Children who get too little sleep can have behavioral problems and might struggle in school. However, there’s also evidence that suggests kids who don’t get enough sleep may be at risk for health problems later in life. For example, one study of nearly 2,000 people found that those who slept less than six hours per night had an increased risk of death from heart disease over the next 14 years compared to those who slept seven hours per night. Another study found that children who reported sleeping less than nine hours per night had lower mind development and neurocognitive improvement levels than those who got more shut-eye each night.
Problems due to less sleep in Children
- Among children from ages 6 months to 4 years, sleep problems are associated with poorer motor and social skills, problem-solving and reasoning difficulties, and low maturity levels.
- Sleep problems can affect child development in several ways. For example, they may lead to tiredness that makes it difficult for a child to concentrate during the day or learn new things. In addition, when children have trouble sleeping at night, they may be cranky by the time school rolls around in the morning. This can make it harder for them to focus on their lessons or participate fully in class activities.
- due to the lack of proper sleep at night sometimes teachers find kids falling asleep in the classroom or in sports activities. according to the study, it is also found that children with sleep deprivation are emotionally more volatile and prone to mood swings. This can make them more likely to have tantrums or outbursts in school, which can lead to disciplinary problems that disrupt the classroom environment
The prevalence rate for sleep problems range from 4% to 5% during infancy and from 6% to 11% at school age.
Sleep problems can be caused by a variety of factors, including lack of sleep, stress, and medical conditions.
Sleep problems can affect children’s behavior and ability to learn.
children with inadequate sleep face problem-solving and decision-making issues when they grow older
When children with inadequate sleep face problem-solving and decision-making issues when they grow older, it can have long-term effects on their development.
According to a study published in the journal Sleep Health, children who don’t get enough sleep are more likely to find it difficult to solve problems and make decisions later in life. Researchers from the University of Warwick in England studied more than 7,000 adolescents and young adults for five years.
children with sleep deprivation suffer from melancholiness and impulsive habits when they grow older.
The recommended amount of sleep for children
According to the latest research done among children here’s what you need to know about the minimum sleep time required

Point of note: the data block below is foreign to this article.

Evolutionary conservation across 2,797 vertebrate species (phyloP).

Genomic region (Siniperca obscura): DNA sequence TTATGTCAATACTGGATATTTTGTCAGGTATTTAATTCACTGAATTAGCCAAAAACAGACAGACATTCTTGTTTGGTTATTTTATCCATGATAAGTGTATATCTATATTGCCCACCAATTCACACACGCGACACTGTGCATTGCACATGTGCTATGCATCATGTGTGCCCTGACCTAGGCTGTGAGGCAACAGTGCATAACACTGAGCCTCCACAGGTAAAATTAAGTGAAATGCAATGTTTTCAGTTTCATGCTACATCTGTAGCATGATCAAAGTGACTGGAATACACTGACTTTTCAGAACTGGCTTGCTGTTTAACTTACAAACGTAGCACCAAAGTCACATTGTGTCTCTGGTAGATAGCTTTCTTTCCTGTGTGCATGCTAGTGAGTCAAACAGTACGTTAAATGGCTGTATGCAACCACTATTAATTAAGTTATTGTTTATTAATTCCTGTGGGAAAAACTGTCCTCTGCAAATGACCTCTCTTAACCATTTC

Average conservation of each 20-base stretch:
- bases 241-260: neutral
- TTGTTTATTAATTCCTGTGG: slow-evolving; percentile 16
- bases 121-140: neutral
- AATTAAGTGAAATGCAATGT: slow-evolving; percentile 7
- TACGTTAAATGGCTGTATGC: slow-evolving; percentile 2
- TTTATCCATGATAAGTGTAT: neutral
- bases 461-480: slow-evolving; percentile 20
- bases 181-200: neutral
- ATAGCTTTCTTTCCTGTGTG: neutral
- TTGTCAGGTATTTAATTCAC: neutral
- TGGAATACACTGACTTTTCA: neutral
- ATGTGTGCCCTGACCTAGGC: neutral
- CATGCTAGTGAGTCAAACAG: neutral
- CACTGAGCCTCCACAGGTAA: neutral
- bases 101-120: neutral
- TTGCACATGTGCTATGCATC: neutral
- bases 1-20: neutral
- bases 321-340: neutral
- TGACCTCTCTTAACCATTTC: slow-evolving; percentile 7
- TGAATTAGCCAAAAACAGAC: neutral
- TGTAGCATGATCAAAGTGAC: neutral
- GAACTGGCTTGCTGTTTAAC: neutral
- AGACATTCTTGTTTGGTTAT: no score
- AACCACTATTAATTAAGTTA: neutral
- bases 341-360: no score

The recommended sleep time for infants is 11-14 hours, with a nap of 1-2 hours in the afternoon.
Child 1- 2 yrs
Toddlers aged 12-24 months should sleep for 10-12 hours, with a nap of 1-2 hours in the afternoon.
Child 3- 5 yrs
Children aged 3 to 5 years should sleep for 10-11 hours, with a nap of 1 hour in the afternoon.
Child 6- 12 yrs
Children aged 6 to 12 years should sleep for 9 or 10 hours, with a nap of 1 hour in the afternoon.
Teen 13-18 yrs
Teens aged 13 to 18 years should get 8 or 9 hours of sleep, without naps during the day.
Build a habit of the early bedtime routine in children
The recommended minimum amount of sleep for a child is between 10 and 12 hours per day. Some children require even more sleep than this, but it’s important to establish a consistent bedtime routine with your kids as early as possible.
Here are some tips to help you build the habit of an early bedtime routine in children:
1) Set a bedtime and stick to it every night. Your child should go to bed at the same time every night (even on weekends), which will help them learn when it’s time to go to sleep.
2) Turn off all electronics at least 30 minutes before bedtime (unless your child is using them for schoolwork). This will allow your child’s brain time to wind down from stimulating activities such as playing video games or watching television.
3) Establish a relaxing routine that starts with brushing teeth and ends with reading or cuddling before tucking them into bed. Make sure that this routine involves no screen time! It should be soothing, calming, and familiar so that your child knows exactly what will happen each night before going to sleep.
Sleep deprivation may have an impact on brain development in children and how they behave and perform. Practice good sleep habits in children and raise a healthy active child. Healthy Sleep is important for overall health and well-being, so it’s something we all need to think about when caring for children.
Also Read :- Child Safety in the Home